Insights June 12, 2013

Cost, Time and Quality

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There is a well-known triangle with Cost, Time and Quality at the vertices.  The diagram suggests a balance between these elements whereby prioritising any one will result in a less-than-ideal impact on the other two.

For small projects, when a project is underway, it is often the case that the client may not appreciate the relationship between cost, time and quality.  This is not a case of clients who are malcontent or who have wilfully reneged on a previous agreement .  We have found that it is really the case of clients not being experts in the design field for which they have hired design professionals.  It almost sounds ridiculously obvious to say, but is worth repeating: clients hire designers and are not designers themselves.

What doesn’t help the situation is that we often fail to emphasise that our role as designers goes beyond purveyors of aesthetics to being advisers in a domain where the client needs guidance.  Whether we are involved in a publicity campaign of logos and flyers or we are designing a building, our clients have come to us not just to make the project look good, but to make it technically achievable, cost effective, and also be fit for the purpose of the brief.  In order to do that, we have to understand not only the relevant parts of the delivery chain, but also how trade-offs made along the way might impact the final outcome.  Just before we start a project, we need to particularly emphasise to a client that they can count on us to help them make decisions about implementation rather than just give them an image.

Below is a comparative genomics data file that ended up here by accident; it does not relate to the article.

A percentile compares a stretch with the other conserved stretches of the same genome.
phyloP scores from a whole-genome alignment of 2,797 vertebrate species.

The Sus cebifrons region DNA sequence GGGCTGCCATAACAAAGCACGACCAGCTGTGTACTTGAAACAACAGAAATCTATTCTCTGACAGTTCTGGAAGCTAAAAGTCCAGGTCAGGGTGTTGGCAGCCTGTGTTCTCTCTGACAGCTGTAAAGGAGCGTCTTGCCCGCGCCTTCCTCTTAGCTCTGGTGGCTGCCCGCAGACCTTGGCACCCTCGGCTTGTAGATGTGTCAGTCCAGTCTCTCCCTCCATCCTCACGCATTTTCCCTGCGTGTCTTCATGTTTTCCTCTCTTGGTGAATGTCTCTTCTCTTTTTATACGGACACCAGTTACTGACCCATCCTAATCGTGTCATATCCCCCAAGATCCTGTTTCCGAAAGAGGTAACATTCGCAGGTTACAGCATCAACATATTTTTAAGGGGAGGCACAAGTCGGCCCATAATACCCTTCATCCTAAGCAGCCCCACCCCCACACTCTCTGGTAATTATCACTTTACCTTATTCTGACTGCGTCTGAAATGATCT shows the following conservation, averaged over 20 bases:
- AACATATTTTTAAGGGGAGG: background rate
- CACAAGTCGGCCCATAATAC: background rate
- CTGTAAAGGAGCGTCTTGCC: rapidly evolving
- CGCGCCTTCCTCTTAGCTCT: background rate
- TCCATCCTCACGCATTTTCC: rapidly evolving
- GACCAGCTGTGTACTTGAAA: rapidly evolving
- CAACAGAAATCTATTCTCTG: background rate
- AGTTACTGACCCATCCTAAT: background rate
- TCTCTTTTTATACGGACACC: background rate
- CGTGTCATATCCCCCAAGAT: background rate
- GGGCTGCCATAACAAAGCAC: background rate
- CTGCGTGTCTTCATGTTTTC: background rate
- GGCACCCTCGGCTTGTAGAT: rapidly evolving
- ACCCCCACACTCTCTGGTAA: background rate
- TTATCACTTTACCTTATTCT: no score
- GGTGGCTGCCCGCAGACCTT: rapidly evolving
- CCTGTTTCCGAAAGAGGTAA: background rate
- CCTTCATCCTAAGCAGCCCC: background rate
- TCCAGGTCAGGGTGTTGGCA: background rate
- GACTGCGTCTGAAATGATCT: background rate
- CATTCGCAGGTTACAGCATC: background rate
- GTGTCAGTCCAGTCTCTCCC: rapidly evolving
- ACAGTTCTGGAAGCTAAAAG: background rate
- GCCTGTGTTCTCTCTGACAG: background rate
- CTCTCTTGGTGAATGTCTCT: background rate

Where things get particularly muddled is when our clients commission us to a mid-way point in the project delivery path.  An understanding of project management is required to be able to appreciate the relationship of cost, time and quality with the situation at hand.  At that point, whether printers or contractors are involved, there are often times questions which require the client to consider this triangle, and unfortunately, their expertise is limited (which is why they had hired professionals in the first place). Sometimes, our clients will turn to us and ask us for our input.  It is often difficult to refuse as we are smitten with the vision of the design and want to see it delivered in the highest quality manner achievable.  However, what we should do is suggest to the client that perhaps they are not able to manage the project from design to delivery.  Rather than continue to muddy the water by making decisions outside of our scope of engagement, perhaps the best thing for everyone to do would be to clarify that maybe our on-going skills as advisors are required as much as our initial skills as designers.

Clients for small projects certainly feel the strain of tight budgets.  Having stages of work can help them limit the project spend on professional services, while also giving them a chance to assess just how much skill they have at project management.  For those clients that get to a point in the project delivery where they feel they are swimming in too deep waters, offering additional services may seem not only desirable, but perhaps even a life-saver.


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